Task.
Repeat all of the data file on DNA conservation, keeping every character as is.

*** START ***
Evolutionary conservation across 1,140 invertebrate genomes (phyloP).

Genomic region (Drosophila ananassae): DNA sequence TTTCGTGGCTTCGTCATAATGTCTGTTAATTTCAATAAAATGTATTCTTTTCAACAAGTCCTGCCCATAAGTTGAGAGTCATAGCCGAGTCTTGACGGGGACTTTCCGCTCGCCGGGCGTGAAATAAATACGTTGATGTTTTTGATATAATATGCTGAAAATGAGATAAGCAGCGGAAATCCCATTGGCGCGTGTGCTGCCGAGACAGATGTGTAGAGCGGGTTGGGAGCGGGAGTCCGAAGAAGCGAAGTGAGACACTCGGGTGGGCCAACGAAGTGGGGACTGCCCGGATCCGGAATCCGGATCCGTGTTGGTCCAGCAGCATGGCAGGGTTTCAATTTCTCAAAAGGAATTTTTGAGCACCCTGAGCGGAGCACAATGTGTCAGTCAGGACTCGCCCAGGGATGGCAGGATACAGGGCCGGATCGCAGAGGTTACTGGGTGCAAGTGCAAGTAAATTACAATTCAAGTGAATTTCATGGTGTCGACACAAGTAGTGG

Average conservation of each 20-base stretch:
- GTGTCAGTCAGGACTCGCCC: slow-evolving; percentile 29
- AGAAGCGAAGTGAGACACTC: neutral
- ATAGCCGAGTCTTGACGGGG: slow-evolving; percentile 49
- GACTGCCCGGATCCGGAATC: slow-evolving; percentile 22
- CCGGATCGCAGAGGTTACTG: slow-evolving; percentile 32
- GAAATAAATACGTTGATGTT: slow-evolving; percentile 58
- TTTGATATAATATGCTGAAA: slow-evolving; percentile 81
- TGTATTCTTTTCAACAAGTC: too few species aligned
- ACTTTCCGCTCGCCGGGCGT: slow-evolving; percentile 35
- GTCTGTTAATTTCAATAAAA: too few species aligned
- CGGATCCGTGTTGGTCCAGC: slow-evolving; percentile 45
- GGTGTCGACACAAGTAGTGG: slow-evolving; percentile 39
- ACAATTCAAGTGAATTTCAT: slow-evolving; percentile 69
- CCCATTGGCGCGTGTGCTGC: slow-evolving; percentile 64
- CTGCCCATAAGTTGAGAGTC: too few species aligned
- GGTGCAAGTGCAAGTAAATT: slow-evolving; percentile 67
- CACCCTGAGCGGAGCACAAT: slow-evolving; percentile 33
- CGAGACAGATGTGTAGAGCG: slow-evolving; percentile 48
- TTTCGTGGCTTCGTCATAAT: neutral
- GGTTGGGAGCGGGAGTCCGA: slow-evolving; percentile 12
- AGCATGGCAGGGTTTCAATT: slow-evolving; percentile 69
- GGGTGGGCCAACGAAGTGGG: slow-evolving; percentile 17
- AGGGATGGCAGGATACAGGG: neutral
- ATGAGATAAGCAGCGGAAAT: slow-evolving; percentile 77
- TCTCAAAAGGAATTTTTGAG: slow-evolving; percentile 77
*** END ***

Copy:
Evolutionary conservation across 1,140 invertebrate genomes (phyloP).

Genomic region (Drosophila ananassae): DNA sequence TTTCGTGGCTTCGTCATAATGTCTGTTAATTTCAATAAAATGTATTCTTTTCAACAAGTCCTGCCCATAAGTTGAGAGTCATAGCCGAGTCTTGACGGGGACTTTCCGCTCGCCGGGCGTGAAATAAATACGTTGATGTTTTTGATATAATATGCTGAAAATGAGATAAGCAGCGGAAATCCCATTGGCGCGTGTGCTGCCGAGACAGATGTGTAGAGCGGGTTGGGAGCGGGAGTCCGAAGAAGCGAAGTGAGACACTCGGGTGGGCCAACGAAGTGGGGACTGCCCGGATCCGGAATCCGGATCCGTGTTGGTCCAGCAGCATGGCAGGGTTTCAATTTCTCAAAAGGAATTTTTGAGCACCCTGAGCGGAGCACAATGTGTCAGTCAGGACTCGCCCAGGGATGGCAGGATACAGGGCCGGATCGCAGAGGTTACTGGGTGCAAGTGCAAGTAAATTACAATTCAAGTGAATTTCATGGTGTCGACACAAGTAGTGG

Average conservation of each 20-base stretch:
- GTGTCAGTCAGGACTCGCCC: slow-evolving; percentile 29
- AGAAGCGAAGTGAGACACTC: neutral
- ATAGCCGAGTCTTGACGGGG: slow-evolving; percentile 49
- GACTGCCCGGATCCGGAATC: slow-evolving; percentile 22
- CCGGATCGCAGAGGTTACTG: slow-evolving; percentile 32
- GAAATAAATACGTTGATGTT: slow-evolving; percentile 58
- TTTGATATAATATGCTGAAA: slow-evolving; percentile 81
- TGTATTCTTTTCAACAAGTC: too few species aligned
- ACTTTCCGCTCGCCGGGCGT: slow-evolving; percentile 35
- GTCTGTTAATTTCAATAAAA: too few species aligned
- CGGATCCGTGTTGGTCCAGC: slow-evolving; percentile 45
- GGTGTCGACACAAGTAGTGG: slow-evolving; percentile 39
- ACAATTCAAGTGAATTTCAT: slow-evolving; percentile 69
- CCCATTGGCGCGTGTGCTGC: slow-evolving; percentile 64
- CTGCCCATAAGTTGAGAGTC: too few species aligned
- GGTGCAAGTGCAAGTAAATT: slow-evolving; percentile 67
- CACCCTGAGCGGAGCACAAT: slow-evolving; percentile 33
- CGAGACAGATGTGTAGAGCG: slow-evolving; percentile 48
- TTTCGTGGCTTCGTCATAAT: neutral
- GGTTGGGAGCGGGAGTCCGA: slow-evolving; percentile 12
- AGCATGGCAGGGTTTCAATT: slow-evolving; percentile 69
- GGGTGGGCCAACGAAGTGGG: slow-evolving; percentile 17
- AGGGATGGCAGGATACAGGG: neutral
- ATGAGATAAGCAGCGGAAAT: slow-evolving; percentile 77
- TCTCAAAAGGAATTTTTGAG: slow-evolving; percentile 77